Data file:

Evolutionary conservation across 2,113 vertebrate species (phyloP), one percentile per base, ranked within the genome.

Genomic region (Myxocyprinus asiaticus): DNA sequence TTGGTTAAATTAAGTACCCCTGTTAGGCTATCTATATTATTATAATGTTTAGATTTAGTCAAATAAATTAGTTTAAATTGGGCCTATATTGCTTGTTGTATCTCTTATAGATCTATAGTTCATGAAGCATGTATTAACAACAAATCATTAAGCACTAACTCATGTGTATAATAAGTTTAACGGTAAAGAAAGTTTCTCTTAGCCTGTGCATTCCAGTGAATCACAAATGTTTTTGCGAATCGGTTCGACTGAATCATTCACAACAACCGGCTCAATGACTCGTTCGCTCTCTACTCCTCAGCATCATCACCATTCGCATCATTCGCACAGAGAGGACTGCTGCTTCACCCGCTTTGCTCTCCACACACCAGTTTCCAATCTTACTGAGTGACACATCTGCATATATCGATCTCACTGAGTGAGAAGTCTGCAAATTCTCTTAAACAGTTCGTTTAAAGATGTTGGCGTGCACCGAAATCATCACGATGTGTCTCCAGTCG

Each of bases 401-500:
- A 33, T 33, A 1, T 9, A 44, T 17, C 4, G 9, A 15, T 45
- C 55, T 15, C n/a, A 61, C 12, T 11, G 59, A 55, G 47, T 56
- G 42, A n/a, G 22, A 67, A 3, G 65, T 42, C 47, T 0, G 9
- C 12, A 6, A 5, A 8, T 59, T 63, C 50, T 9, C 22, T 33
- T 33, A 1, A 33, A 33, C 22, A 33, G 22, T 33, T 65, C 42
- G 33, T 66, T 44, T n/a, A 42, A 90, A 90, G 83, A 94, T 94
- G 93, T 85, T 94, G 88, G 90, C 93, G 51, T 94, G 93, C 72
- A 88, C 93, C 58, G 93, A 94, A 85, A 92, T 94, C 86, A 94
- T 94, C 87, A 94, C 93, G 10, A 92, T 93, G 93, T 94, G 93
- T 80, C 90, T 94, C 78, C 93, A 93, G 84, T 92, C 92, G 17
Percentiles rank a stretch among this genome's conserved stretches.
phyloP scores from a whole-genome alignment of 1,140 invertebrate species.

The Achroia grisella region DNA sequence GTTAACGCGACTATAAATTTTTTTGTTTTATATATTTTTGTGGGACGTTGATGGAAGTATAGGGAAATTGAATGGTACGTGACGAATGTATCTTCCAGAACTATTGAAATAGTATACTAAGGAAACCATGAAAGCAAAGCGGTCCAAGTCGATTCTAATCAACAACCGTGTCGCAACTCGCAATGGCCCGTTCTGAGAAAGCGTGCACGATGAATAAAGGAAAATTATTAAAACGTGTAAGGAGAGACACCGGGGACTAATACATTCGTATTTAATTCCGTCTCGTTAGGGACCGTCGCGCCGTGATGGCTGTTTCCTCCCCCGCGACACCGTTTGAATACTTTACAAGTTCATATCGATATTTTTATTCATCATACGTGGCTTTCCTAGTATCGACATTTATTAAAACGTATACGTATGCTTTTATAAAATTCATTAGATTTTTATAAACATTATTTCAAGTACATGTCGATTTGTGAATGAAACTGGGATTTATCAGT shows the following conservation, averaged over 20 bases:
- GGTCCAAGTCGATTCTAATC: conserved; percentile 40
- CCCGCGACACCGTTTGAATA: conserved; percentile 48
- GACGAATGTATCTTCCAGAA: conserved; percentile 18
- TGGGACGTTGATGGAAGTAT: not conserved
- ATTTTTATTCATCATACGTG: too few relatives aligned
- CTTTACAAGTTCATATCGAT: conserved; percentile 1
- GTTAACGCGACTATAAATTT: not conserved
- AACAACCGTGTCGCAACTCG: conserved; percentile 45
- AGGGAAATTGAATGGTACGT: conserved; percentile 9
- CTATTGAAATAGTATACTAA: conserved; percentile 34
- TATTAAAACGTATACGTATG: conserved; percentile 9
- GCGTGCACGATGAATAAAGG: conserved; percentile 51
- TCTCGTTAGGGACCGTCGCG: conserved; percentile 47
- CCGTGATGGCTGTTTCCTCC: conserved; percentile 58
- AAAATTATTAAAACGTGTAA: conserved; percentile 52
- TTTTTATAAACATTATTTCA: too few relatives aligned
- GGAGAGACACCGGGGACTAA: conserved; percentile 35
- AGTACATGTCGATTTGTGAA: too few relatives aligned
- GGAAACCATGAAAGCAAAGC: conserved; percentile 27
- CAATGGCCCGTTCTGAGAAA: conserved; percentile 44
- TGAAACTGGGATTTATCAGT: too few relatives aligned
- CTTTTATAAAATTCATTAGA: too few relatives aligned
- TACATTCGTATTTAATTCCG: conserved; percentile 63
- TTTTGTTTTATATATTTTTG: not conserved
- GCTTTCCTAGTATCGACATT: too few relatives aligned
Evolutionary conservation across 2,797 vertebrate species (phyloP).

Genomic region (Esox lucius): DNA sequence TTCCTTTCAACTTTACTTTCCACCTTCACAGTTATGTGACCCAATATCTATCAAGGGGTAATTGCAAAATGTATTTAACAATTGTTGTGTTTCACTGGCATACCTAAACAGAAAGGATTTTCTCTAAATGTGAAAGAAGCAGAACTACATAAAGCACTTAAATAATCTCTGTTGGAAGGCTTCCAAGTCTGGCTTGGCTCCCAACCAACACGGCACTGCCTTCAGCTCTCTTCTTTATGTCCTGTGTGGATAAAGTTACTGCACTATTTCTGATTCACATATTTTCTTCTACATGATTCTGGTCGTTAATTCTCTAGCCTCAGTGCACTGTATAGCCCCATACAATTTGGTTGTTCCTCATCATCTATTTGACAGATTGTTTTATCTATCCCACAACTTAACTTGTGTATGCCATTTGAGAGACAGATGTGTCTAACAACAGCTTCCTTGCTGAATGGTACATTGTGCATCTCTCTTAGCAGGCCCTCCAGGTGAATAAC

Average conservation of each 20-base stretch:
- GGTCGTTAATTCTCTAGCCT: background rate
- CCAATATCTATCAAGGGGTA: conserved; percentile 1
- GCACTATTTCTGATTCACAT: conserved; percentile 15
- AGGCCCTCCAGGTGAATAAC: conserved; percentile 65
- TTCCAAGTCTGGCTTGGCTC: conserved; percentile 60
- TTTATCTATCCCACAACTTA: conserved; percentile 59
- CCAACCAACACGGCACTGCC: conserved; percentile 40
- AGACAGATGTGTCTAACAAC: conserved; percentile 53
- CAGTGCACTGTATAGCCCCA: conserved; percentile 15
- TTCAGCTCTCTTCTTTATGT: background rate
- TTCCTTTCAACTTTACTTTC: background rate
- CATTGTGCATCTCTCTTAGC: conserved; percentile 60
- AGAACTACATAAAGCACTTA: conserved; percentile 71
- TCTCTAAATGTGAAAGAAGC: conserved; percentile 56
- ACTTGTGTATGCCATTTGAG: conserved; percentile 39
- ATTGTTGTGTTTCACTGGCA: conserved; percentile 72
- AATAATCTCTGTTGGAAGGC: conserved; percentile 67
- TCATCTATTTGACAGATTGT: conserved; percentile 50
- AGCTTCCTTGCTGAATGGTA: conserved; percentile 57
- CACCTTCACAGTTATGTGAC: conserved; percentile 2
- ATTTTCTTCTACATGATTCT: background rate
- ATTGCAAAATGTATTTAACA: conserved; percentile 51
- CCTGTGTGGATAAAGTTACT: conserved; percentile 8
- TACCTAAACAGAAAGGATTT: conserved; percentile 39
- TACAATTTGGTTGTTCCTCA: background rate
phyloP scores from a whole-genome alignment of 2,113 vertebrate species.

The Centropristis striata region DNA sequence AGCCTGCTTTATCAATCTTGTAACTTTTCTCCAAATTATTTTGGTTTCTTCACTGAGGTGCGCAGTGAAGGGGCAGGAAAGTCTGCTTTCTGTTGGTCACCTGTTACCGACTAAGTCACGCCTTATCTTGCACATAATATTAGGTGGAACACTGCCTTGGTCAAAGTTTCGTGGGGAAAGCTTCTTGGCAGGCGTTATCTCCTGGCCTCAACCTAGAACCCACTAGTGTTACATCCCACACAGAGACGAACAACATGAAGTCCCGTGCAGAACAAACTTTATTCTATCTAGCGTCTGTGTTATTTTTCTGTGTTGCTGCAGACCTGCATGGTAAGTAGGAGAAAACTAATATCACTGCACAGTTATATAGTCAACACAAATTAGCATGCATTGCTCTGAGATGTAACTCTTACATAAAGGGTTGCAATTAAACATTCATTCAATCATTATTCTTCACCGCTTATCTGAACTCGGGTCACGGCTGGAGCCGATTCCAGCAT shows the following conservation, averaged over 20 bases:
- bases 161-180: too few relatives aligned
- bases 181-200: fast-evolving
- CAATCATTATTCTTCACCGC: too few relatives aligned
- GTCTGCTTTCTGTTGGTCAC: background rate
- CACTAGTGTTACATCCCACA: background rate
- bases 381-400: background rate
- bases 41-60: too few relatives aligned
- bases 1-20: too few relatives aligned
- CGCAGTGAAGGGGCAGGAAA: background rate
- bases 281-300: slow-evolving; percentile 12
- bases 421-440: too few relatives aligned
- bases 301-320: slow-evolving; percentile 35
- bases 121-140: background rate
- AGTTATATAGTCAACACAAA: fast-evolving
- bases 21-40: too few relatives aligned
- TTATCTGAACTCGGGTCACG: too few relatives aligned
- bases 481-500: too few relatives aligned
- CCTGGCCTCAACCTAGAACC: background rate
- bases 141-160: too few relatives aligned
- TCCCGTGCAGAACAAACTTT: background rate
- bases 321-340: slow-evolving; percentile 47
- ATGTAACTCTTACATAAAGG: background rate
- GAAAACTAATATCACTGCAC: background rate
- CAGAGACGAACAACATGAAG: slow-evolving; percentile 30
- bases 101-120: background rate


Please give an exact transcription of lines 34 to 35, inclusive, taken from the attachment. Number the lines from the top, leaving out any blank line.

- AGTACATGTCGATTTGTGAA: too few relatives aligned
- GGAAACCATGAAAGCAAAGC: conserved; percentile 27